/me thinks animations don't move the AVs in respect to collisions.   Here's an old related thread.



Yeah, when an animation runs IF the avatar is animated to walk around there isn't any extra collisions. The collision box is static! You can walk into the static collision box when you make this. I have a animation that puts the av under the ground for photo taking. When you walk around, the place where the av was standing is the collision box and collides. In fact, the av would NOT stand under the ground if his collision box was NOT up top or somewhere, avatar collision boxes are made to not go through the ground and collide up top.

Now, if those avatars are walking hand in hand or whatever they might be on a prim that is using physics as a vehicle. Same for some horses. THey are physical vehicles, but others are attachments and only use the avatar. Some physical vehicles go non phys when they are standing still as well! I do this with mine. So, no collisions when it is parked...well, not usually. But, if it never reaches below a certian velocity it appears to be sort of still and is still physical. But, yeah...some things are not physical when you think they are and vice versa. So it is tricky to say what causes lag.

Now, if you excuse me..I will go to create lag on mainland by testing my vehicle steering and friction settings on primmy bumpy old roads the Linden Moles never go to yet.

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Luc Starsider wrote:

Whether SL is a game or not is not a myth. It is a matter of how each of us perceive it and how we approach it, and is not something that can be proved conclusively either way.

- Luc -

It's very definitely provable that SL is not a game. SL is an environment without any form of gameplay whatsoever and, therefore, it's not a game. A game *must* have gameplay for it to be a game. If you think differently, show me the SL gameplay and I'll accept it. Remember that it's possible for users to create some gameplay within SL - Tiny Empires and Vampires, for instance, but that's not SL itself. So show me the gameplay that's intrinsic to SL and I'll call it a game.

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Void Singer wrote:

I would say that it's a game for people that use it as such, and not for those who don't. people can make a game out of war and killing (the real kind, not imaginary).... so the definition is only as good as it's usage. both views are valid depending on individual behavior, and people really need to accept that not everyone uses or views things the same way. The overarching definition may be the lowest common denominator, but it rarely affects individual response.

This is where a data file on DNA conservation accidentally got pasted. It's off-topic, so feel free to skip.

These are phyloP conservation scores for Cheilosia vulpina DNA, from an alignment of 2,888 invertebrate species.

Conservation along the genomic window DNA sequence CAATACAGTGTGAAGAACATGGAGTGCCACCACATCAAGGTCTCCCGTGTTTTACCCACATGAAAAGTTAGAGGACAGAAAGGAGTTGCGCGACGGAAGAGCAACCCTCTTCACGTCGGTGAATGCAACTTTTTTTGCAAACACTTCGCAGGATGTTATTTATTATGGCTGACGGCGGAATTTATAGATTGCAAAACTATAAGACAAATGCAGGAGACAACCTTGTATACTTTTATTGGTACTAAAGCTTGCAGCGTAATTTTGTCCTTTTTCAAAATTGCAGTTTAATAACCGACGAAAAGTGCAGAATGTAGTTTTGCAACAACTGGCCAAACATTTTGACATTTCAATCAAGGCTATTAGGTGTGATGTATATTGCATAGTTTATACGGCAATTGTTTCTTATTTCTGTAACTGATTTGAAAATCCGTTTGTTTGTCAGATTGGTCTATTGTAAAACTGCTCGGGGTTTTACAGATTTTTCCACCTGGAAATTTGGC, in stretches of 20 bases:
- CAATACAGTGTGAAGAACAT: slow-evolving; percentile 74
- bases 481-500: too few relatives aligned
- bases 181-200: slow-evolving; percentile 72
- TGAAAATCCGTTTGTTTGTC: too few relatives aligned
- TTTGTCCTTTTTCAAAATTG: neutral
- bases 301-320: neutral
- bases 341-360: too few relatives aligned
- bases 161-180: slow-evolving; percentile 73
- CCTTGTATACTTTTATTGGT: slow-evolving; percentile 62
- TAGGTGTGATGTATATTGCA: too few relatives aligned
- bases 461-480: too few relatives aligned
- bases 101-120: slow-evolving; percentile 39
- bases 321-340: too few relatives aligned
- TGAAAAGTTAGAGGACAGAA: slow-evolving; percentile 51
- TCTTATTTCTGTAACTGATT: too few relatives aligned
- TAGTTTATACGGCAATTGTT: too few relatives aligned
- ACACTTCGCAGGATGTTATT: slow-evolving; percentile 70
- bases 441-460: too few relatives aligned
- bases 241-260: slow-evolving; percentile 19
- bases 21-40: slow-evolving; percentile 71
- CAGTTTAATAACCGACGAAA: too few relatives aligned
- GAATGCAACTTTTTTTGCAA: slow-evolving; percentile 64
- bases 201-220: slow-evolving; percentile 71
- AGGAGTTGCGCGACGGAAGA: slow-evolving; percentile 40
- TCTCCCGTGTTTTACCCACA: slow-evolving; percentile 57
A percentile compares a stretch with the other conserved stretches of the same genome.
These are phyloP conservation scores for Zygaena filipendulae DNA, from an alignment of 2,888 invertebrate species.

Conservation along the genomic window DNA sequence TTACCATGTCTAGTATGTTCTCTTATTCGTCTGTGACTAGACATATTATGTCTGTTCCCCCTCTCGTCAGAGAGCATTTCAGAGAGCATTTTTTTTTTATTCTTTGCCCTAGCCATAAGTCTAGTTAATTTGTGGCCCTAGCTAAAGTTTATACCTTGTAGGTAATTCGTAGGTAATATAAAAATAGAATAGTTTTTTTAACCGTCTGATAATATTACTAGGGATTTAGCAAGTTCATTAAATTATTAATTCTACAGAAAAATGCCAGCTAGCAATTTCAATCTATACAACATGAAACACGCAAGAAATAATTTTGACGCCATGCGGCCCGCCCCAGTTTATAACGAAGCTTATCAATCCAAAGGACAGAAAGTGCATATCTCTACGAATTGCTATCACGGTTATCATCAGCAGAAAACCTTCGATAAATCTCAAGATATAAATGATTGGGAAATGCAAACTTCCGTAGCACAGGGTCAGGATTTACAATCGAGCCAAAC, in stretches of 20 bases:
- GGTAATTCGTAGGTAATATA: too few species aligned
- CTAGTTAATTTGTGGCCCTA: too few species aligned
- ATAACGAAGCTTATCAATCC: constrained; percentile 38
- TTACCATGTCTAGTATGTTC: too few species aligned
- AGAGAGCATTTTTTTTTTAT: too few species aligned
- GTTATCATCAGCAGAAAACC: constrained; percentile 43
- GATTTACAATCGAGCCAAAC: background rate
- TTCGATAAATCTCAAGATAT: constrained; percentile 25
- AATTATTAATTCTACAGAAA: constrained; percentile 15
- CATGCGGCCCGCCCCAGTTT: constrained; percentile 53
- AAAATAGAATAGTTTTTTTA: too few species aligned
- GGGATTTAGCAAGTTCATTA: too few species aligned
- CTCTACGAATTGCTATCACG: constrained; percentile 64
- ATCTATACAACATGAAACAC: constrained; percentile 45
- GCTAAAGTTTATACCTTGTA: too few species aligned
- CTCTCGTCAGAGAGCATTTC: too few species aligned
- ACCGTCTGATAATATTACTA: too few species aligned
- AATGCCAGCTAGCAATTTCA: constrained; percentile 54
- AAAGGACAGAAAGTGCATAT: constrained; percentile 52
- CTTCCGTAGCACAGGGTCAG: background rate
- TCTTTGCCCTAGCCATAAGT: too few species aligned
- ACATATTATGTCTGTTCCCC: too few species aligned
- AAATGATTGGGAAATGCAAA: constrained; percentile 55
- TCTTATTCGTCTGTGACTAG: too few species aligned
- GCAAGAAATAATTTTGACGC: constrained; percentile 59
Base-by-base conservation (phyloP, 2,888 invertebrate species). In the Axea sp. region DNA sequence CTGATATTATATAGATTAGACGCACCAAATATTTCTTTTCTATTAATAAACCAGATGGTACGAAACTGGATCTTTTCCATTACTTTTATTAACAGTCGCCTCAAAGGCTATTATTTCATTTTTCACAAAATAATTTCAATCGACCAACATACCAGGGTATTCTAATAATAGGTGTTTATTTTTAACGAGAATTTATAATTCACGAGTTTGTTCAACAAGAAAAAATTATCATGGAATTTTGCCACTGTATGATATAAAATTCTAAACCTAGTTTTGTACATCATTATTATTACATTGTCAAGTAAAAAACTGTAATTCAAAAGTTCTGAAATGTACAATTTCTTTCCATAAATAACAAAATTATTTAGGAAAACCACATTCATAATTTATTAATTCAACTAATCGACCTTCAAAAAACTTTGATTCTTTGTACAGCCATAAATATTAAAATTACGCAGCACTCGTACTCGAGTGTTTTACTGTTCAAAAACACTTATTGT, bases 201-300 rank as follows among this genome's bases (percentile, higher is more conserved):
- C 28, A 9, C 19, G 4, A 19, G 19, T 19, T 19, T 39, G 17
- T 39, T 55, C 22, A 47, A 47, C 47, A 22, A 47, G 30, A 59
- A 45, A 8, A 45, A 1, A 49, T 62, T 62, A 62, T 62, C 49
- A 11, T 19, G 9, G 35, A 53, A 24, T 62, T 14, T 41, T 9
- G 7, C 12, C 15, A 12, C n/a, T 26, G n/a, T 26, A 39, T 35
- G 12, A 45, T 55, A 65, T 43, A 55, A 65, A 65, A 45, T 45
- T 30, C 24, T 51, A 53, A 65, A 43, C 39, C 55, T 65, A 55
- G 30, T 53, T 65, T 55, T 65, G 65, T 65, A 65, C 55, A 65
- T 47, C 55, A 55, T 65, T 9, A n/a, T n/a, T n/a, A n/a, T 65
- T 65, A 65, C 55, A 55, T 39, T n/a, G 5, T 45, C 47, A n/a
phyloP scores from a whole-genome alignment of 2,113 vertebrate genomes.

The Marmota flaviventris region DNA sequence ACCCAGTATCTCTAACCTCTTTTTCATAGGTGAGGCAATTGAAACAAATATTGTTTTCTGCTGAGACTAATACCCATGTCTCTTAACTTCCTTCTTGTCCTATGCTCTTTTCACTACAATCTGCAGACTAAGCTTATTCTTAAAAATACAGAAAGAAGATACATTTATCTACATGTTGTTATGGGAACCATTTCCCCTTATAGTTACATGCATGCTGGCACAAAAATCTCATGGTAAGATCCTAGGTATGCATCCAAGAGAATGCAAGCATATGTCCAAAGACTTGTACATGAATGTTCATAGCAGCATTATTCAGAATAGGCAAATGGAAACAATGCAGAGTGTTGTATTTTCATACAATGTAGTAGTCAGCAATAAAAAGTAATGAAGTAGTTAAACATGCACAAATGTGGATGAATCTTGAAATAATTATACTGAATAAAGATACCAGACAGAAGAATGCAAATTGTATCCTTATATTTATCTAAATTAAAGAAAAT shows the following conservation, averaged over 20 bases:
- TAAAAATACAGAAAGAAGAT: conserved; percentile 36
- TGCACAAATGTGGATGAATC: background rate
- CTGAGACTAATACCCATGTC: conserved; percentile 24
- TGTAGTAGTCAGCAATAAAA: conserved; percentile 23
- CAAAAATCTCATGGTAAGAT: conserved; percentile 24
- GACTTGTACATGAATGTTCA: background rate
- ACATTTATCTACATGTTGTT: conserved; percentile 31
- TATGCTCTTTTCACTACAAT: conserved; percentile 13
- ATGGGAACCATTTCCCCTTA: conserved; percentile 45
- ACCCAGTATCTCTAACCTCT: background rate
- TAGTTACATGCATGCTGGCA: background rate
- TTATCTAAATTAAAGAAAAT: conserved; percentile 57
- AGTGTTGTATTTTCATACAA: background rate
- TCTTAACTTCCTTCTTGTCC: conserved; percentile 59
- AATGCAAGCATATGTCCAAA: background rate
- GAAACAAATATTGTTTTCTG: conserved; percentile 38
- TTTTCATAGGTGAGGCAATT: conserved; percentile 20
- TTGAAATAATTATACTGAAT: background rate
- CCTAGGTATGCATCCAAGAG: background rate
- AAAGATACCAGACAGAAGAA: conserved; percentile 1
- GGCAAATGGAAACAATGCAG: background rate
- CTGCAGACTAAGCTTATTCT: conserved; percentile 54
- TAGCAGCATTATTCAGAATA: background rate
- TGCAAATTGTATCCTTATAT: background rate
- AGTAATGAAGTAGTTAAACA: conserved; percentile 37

I disagree. SL *cannot* be used as a game by anyone because there is no game to play. Some people have created small games within SL and people can play those, but SL itself cannot be played as a game. SL is only countryside and water, just like the RL world. And, just like RL, some people have built buildings and such. But the RL world isn't a game either. You can't wake up, go outside, and start playing the game because the RL world isn't a game. Some games have been created in the RL world, and you can play those, but the RL world itself isn't a game - and neither is the SL world.

I'll clarify a bit. Imagine SL without users and without any user creations of any kind, and you, plus a few people, log in. Now go and "play" it. What's the game? Where does the game start? What do you have to do to win?

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Phil
Deakins
wrote
:


Void
Singer
wrote
:

I
would
say
that
it's
a
game
for
people
that
use
it
as
such
,
and
not
for
those
who
don't
.
people
can
make
a
game
out
of
war
and
killing
(
the
real
kind
,
not
imaginary
)....
so
the
definition
is
only
as
good
as
it's
usage
.
both
views
are
valid
depending
on
individual
behavior
,
and
people
really
need
to
accept
that
not
everyone
uses
or
views
things
the
same
way
.
The
overarching
definition
may
be
the
lowest
common
denominator
,
but
it
rarely
affects